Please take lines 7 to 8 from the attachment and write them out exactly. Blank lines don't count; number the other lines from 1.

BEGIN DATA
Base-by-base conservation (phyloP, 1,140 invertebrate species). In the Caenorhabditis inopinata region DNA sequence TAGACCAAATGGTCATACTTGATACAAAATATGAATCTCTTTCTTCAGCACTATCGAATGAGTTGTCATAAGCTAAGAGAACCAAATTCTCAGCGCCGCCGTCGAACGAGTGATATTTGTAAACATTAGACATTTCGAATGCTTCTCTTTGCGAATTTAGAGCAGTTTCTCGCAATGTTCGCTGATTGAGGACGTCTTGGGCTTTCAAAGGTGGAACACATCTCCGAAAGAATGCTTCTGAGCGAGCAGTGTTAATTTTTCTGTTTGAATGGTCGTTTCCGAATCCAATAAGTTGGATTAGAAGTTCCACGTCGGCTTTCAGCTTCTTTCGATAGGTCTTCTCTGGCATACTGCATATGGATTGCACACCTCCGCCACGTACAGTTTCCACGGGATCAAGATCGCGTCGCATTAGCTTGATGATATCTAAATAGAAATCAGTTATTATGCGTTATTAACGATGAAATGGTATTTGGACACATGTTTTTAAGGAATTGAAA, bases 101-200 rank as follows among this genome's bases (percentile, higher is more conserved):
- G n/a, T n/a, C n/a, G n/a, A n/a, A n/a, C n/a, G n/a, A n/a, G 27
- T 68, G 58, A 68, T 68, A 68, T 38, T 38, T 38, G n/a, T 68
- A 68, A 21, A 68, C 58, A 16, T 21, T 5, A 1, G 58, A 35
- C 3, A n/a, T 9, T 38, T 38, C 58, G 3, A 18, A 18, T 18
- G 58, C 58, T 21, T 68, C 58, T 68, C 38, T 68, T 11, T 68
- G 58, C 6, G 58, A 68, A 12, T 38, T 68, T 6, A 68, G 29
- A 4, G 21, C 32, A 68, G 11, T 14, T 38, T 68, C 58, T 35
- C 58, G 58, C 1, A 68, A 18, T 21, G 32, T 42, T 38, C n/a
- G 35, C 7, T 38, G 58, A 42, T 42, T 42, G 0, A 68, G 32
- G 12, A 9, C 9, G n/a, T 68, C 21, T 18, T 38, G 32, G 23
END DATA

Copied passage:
- G 58, C 6, G 58, A 68, A 12, T 38, T 68, T 6, A 68, G 29
- A 4, G 21, C 32, A 68, G 11, T 14, T 38, T 68, C 58, T 35